Dust reddened quasars
Radio galaxiesFor many years, the only way of finding significant numbers of obscured quasars was by identifying the host galaxies of bright radio sources. Radio galaxies still provide important insights into both the nature of the obscured quasar evolution, and the formation of the most massive black holes known in the Universe.
Mid-infrared selection of AGN and quasarsIn recent years, a new geneneration of infrared and optical surveys have been able to find much larger numbers of dust obscured quasars. My research has concentrated on mid-infared selection using surveys from the Spitzer Space Telescope such as SWIRE as a basis. Luminous AGN and quasars separate well from star forming and quiescent galaxies in mid-infrared color space due to their strong hot dust continua. Spectroscopy with ground-based optical and near-infrared telescopes can then be used to find the redshift of the objects.
Host galaxies with HST and adaptive opticsStudying the host galaxies of reddened quasars is useful for two reasons. First, the quasars themselves are much fainter in the rest-frame optical, allowing more details of the inner part of the host galaxy to be seen. Second, dust reddening is very likely to occur in quasars which are associated with recent merger events, thus, by studying the hosts of these objects we can investigate the links between quasar activity and galaxy mergers. For some samples see here. We are also obtaining data on quiescent massive high redshift galaxies with adaptive optics to compare with the quasar hosts.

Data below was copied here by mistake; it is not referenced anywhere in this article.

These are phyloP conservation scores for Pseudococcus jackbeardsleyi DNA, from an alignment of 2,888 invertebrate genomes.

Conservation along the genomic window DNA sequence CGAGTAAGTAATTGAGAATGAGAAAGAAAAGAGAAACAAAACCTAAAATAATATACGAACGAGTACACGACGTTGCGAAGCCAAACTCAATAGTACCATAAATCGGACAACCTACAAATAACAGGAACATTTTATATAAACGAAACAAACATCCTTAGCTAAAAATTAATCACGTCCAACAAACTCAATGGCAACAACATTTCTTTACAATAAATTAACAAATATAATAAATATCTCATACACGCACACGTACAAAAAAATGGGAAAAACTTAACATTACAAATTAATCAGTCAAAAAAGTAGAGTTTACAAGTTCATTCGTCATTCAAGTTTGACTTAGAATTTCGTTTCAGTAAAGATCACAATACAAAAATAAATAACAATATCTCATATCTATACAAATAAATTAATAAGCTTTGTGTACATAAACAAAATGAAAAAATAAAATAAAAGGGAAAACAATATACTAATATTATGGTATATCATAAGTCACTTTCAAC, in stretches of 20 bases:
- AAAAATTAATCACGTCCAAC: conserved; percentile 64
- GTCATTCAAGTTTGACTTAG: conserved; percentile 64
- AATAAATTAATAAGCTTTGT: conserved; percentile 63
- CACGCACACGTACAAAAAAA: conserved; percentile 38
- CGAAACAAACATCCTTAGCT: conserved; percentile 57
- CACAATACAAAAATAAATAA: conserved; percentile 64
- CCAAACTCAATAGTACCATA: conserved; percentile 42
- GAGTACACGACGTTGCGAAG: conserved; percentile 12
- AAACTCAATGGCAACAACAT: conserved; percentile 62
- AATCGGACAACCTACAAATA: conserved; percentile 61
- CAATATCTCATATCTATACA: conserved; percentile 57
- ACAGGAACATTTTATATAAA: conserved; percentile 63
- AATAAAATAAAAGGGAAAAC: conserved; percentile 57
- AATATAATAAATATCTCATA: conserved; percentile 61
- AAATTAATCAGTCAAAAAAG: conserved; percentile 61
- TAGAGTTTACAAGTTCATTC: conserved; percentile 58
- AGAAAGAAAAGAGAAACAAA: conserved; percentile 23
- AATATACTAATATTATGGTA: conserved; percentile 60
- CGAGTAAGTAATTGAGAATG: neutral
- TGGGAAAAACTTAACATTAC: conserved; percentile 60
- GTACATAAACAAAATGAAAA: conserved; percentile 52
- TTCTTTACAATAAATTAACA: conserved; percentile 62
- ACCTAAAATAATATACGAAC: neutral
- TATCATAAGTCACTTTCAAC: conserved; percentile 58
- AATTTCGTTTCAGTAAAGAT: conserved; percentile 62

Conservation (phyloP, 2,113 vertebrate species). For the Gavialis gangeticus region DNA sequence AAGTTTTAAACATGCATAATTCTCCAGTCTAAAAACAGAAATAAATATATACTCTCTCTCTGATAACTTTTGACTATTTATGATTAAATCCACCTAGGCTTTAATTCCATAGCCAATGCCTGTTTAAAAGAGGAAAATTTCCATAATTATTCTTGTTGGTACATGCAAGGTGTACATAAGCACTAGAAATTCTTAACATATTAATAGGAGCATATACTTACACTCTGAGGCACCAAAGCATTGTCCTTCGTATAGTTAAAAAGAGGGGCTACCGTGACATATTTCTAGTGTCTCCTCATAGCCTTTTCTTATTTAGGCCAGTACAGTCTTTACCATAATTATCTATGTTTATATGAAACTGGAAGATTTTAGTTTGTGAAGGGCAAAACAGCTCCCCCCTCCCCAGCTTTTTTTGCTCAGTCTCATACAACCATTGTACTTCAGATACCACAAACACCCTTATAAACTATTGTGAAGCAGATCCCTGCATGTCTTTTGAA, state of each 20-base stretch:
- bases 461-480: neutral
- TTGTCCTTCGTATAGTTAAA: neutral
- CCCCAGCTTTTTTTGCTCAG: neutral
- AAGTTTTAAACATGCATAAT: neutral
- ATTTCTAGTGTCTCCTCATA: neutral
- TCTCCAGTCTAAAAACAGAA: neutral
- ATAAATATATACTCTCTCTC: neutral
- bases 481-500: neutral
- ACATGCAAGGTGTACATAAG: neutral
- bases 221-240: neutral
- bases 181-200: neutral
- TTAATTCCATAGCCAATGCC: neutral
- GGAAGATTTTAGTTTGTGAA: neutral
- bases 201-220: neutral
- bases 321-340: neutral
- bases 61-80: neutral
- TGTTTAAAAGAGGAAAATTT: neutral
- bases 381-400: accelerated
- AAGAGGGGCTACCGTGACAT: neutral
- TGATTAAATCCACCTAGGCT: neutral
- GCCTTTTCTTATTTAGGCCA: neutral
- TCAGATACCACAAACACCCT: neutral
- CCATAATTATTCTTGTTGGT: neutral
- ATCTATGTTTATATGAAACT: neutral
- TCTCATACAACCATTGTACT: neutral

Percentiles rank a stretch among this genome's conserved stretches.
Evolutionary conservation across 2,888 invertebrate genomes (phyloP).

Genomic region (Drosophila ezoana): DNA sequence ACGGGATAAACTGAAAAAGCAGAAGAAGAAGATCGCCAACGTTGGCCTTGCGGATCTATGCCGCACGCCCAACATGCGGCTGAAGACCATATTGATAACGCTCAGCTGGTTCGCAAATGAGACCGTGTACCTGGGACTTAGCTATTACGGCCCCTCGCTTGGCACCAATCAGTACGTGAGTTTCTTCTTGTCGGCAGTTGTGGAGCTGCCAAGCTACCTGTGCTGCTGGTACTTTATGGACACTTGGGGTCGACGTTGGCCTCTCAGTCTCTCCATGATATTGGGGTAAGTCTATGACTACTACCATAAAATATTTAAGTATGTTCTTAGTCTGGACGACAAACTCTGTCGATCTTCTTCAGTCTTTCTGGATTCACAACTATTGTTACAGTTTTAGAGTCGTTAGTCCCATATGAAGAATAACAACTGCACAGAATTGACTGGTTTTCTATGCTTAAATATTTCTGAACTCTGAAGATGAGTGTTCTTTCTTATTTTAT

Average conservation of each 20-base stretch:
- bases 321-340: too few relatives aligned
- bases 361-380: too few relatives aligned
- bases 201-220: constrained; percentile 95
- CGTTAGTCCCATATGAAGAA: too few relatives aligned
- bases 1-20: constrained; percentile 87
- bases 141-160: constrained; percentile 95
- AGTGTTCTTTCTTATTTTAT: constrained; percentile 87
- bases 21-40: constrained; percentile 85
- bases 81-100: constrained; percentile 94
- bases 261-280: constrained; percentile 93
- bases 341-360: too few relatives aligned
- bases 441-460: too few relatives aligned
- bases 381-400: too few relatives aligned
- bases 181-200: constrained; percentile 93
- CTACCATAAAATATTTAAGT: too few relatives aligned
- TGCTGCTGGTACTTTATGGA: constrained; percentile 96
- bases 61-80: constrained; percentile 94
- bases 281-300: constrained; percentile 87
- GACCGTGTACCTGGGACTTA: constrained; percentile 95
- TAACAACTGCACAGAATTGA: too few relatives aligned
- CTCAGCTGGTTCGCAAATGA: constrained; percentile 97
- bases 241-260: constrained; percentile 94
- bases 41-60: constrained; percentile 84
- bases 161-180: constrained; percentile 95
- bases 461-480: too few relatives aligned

Very distant galaxies
Massive galaxies at z>5The SERVS survey is capable of finding massive galaxies out to z~6. The numbers and masses of these objects strongly constrain models of galaxy evolution.
Stellar populations and the ISM of z~6 galaxiesThe IRAC camera on Spitzer is capable of detecting galaxies out to z~6 and beyond, and the only instrument capable of seeing rest-frame optical emission from these galaxies. We have been able to show that, even at z~6, many galaxies show evidence of relatively old stellar populations, suggesting their first bursts of star formation were at z>~8. With ALMA, we will be able to study the dynamics and state of the interstellar medium in these objects.